Any drawbacks in having _id an object

Is there any drawbacks to use an object as the _id?

For example,

{  "_id" :  {  "major" : 1 ,  "minor" : 0 } } 
{  "_id" :  {  "major" : 1 ,  "minor" : 1 } } 
{  "_id" :  {  "major" : 1 ,  "minor" : 2 } } 
{  "_id" :  {  "major" : 2 ,  "minor" : 0 } } 

The mail goal is to be able to do queries for specific major/minor combination. While at the same time easily find all the minors of a major. I know I can have 2 normal fields with a compound unique index. The problem I have with the latter is that in a delete change stream I have the _id only. So I cannot know the specific major/minor being deleted. Being the _id, I have it.

I found https://stackoverflow.com/questions/7764781/store-id-as-object-or-string-in-mongodb but not convincing enough for me not to do it.

All opinions are welcomed.

Hi @steevej,

You can definitely use an object with _id like you’re showing in your example! That will allow you to take advantage of the required index on _id and provide a unique constraint. However, there are a few things worth noting:

First, querying on either major or minor within _id will not use the index on _id. You’d need an additional index to query on just the major or minor version number.

Second, please consider the following:

> db.foo.insertOne({ _id: { a: 1, b: 1 } })
{ "acknowledged" : true, "insertedId" : { "a" : 1, "b" : 1 } }
> db.foo.find({ _id: { a: 1, b: 1 } })
{ "_id" : { "a" : 1, "b" : 1 } }
> db.foo.find({ _id: { b: 1, a: 1 } })
>

All queries must be an exact match for the index to be useful (or even for a result to appear at all). In the example above, swapping { a: 1, b: 1 } with { b: 1, a: 1 } is the difference between returning a document and returning none even though they are logically equivalent.

What are you querying by the most often? If it’s an exact match or the major version (to retrieve all minor versions), may I suggest using a concatenated string? Try something like this:
{ _id: "1|0" }
{ _id: "1|1" }
{ _id: "1|2" }
{ _id: "2|1" }

This approach has several benefits: (1) you can query by exact match and utilize the index on _id; (2) you can query on major version and list all minor versions and utilize the index on _id, e.g. { _id: /^2|/ } to return all documents with major version 2; and (3) I just like strings.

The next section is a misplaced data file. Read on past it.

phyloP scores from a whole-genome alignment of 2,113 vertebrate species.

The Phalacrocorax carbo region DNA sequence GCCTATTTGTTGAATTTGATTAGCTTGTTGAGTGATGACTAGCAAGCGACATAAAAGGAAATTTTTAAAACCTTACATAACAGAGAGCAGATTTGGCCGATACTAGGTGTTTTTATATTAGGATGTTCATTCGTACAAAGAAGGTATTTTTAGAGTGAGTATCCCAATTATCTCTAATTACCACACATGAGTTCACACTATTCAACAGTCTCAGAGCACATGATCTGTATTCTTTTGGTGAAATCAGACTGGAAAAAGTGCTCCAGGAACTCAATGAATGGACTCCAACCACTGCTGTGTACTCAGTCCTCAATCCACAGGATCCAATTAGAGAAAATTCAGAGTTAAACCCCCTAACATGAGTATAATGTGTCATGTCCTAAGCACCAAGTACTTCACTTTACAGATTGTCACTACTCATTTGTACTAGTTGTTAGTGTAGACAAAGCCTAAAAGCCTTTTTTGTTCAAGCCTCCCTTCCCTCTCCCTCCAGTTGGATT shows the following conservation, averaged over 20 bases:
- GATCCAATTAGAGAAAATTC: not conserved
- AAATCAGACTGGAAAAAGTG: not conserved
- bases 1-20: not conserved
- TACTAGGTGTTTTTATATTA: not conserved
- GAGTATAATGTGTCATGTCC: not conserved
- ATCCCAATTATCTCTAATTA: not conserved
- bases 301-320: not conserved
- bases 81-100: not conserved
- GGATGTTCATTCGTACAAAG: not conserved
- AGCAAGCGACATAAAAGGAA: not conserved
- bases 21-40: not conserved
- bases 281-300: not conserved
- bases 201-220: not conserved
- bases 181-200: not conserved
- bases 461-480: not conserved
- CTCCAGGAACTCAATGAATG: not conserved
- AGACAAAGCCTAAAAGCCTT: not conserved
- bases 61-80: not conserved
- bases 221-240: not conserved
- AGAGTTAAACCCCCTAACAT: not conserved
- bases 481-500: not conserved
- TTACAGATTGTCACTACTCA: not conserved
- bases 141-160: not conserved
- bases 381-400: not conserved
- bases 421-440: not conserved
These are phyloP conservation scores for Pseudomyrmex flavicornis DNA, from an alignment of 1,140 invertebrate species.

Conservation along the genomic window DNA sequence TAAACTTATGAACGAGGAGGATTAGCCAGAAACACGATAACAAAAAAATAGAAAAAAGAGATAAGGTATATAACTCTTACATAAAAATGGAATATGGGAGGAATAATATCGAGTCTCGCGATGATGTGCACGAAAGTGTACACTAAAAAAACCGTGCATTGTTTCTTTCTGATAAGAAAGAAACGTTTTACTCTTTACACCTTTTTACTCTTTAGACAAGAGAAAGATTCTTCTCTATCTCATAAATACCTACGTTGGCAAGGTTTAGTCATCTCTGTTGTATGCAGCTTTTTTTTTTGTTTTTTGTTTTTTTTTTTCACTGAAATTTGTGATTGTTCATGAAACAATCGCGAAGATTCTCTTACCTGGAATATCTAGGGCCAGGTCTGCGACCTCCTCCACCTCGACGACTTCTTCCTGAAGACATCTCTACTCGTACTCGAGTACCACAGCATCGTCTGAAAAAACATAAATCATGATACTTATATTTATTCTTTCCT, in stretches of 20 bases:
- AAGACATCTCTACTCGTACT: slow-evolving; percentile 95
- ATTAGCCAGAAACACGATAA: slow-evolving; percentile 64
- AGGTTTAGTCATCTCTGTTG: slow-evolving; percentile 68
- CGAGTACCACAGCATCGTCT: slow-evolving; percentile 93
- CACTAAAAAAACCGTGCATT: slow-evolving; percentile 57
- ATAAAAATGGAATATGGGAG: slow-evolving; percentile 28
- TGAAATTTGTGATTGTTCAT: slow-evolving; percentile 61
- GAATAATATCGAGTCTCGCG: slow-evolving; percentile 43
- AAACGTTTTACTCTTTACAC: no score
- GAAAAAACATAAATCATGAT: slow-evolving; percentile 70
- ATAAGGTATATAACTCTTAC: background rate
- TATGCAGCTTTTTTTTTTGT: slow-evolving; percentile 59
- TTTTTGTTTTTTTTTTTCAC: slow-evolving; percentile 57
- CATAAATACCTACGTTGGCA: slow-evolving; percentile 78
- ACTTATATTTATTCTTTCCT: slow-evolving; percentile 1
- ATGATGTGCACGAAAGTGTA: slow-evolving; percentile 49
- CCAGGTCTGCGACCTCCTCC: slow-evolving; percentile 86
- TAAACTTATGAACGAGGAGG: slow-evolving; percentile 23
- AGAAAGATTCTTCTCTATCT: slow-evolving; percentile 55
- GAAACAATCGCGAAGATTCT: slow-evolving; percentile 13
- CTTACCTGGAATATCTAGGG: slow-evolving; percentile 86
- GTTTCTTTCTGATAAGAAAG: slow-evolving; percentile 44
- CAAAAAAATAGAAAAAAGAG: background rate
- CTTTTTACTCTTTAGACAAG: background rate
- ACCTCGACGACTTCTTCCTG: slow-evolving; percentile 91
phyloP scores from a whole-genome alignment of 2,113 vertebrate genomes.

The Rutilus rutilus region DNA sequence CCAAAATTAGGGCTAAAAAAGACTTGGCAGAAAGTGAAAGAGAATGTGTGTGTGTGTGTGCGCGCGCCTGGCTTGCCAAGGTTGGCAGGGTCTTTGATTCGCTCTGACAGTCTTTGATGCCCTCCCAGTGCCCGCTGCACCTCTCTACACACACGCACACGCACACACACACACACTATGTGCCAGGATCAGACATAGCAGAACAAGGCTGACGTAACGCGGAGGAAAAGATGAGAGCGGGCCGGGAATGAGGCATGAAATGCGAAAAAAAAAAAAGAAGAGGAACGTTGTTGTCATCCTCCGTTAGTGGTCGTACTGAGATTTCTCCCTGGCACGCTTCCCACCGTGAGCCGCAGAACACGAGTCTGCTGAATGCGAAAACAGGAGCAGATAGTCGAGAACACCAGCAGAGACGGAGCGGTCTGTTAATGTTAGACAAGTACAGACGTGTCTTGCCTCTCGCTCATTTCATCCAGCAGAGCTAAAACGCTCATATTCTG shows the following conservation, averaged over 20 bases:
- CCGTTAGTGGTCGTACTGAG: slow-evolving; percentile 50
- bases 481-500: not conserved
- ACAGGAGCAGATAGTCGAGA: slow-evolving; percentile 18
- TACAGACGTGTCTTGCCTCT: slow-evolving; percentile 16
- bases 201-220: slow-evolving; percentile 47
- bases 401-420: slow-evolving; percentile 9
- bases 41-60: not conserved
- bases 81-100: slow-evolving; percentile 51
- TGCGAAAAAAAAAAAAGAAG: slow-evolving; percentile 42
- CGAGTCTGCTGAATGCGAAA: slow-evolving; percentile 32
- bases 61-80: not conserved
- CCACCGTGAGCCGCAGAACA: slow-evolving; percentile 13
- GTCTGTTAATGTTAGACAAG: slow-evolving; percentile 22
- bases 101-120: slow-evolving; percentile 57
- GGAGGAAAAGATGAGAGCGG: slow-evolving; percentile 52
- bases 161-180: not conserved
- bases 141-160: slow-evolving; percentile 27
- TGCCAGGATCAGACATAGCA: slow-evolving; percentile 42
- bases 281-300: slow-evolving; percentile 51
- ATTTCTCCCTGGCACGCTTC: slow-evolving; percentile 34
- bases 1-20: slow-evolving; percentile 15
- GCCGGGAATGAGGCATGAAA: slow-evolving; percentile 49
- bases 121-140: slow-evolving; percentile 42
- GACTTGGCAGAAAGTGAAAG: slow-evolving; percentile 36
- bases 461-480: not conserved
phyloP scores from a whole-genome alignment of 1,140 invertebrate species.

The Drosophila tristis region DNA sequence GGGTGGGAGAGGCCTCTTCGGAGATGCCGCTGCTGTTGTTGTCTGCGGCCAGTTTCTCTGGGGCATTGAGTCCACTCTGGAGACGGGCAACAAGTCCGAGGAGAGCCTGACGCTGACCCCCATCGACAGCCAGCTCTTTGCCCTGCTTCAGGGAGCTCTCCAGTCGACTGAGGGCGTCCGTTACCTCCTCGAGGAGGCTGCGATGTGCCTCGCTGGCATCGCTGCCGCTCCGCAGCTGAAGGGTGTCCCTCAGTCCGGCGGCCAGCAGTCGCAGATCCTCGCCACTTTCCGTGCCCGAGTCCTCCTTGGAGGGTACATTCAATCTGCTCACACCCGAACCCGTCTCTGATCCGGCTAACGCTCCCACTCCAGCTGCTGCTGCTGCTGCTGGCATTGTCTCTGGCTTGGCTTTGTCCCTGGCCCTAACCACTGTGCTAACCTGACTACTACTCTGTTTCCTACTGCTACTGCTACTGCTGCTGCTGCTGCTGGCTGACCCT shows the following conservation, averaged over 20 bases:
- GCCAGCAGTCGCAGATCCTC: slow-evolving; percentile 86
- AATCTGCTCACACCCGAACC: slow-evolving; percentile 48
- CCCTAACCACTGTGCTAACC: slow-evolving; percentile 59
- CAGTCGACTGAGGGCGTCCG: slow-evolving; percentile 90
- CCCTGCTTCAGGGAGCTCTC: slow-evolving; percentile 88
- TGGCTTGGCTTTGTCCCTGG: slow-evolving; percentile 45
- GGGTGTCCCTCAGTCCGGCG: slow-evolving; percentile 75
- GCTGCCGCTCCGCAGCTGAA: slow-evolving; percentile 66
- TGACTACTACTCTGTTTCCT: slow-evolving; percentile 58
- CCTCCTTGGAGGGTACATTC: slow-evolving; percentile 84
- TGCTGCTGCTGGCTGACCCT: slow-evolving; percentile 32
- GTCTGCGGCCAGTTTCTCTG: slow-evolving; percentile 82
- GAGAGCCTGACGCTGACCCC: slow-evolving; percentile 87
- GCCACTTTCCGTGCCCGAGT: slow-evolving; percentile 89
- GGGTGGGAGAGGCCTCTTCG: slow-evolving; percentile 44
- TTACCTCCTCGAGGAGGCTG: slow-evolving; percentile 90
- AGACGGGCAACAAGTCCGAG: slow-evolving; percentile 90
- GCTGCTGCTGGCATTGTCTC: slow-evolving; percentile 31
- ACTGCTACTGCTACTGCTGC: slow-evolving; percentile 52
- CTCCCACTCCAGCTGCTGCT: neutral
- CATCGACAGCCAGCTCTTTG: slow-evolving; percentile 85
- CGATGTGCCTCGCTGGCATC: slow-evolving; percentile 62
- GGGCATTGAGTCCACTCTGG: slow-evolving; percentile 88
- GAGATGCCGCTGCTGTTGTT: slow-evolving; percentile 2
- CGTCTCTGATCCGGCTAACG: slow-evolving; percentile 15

I hope this helps!

Thanks,

Justin

2 Likes

Very good points.

Thanks.

I will come back later with a real analysis of all the points you covered.

Your application has to make sure that when inserting a document into the collection the object needs to be unique; that is the application handles the duplicate key insertion. This will be more of an application functionality rather than a drawback.

That’s a major drawback.

My goal was to avoid creating an index. 8-(

The above was surprising but would not have been a problem except may be when doing manual query while debugging. I am planning to have all object creation and all queries to be done via an well defined API. But I play a little bit and I found that the following works and it is usually how I do manual queries.

> db.foo.find({ "_id.b" : 1 , "_id.a" : 1 } )
{ "_id" : { "a" : 1, "b" : 1 } }
> db.foo.find({ "_id.a" : 1 , "_id.b" : 1 } )
{ "_id" : { "a" : 1, "b" : 1 } }

I like strings too but wanted to avoid sub-string search or regex.

Most of my use cases are complete matches on major/minor but one is to use the change stream on major to monitor the creating and deletion of minor.

Actually, major/minor was may be over simplifying. It is more of a parent/child thing. Like may be domain names, where major would be like .com, .edu and minor would be subdomain like mongodb or google. File paths are also good example. So _id would be like

{ _id : { parent : com , name : mongodb } }
{ _id : { parent : com , name : google } }
{ _id : { parent : null , name : com } }
{ _id : { parent : mongodb.com : community } }
or
{ _id : { parent : null , name : / } }
{ _id : { parent : / , name : etc } }
{ _id : { parent : /etc , name : systemd } }

I think I could live with

{ _id : mongodb.com }
{ _id : google.com }
{ _id : com }
{ _id : developer.mongodb.com/community/forums }
or
{ _id : / }
{ _id : /etc }
{ _id : /etc/systemd }

Which use less memory anyway. There is also a minor drawback with Compass as by default object are not expanded so when I am looking for a specific document, I need to do an exact search or click on each document to expand the _id. I probably can tolerate a little bit of duplication by having a parent field for the few documents implicated in the use cases where parent is needed, because most will not.

And finally

yes just like I always do.

{
    "conclusion" : "string I will go" ,
    "thanks" : "all"
}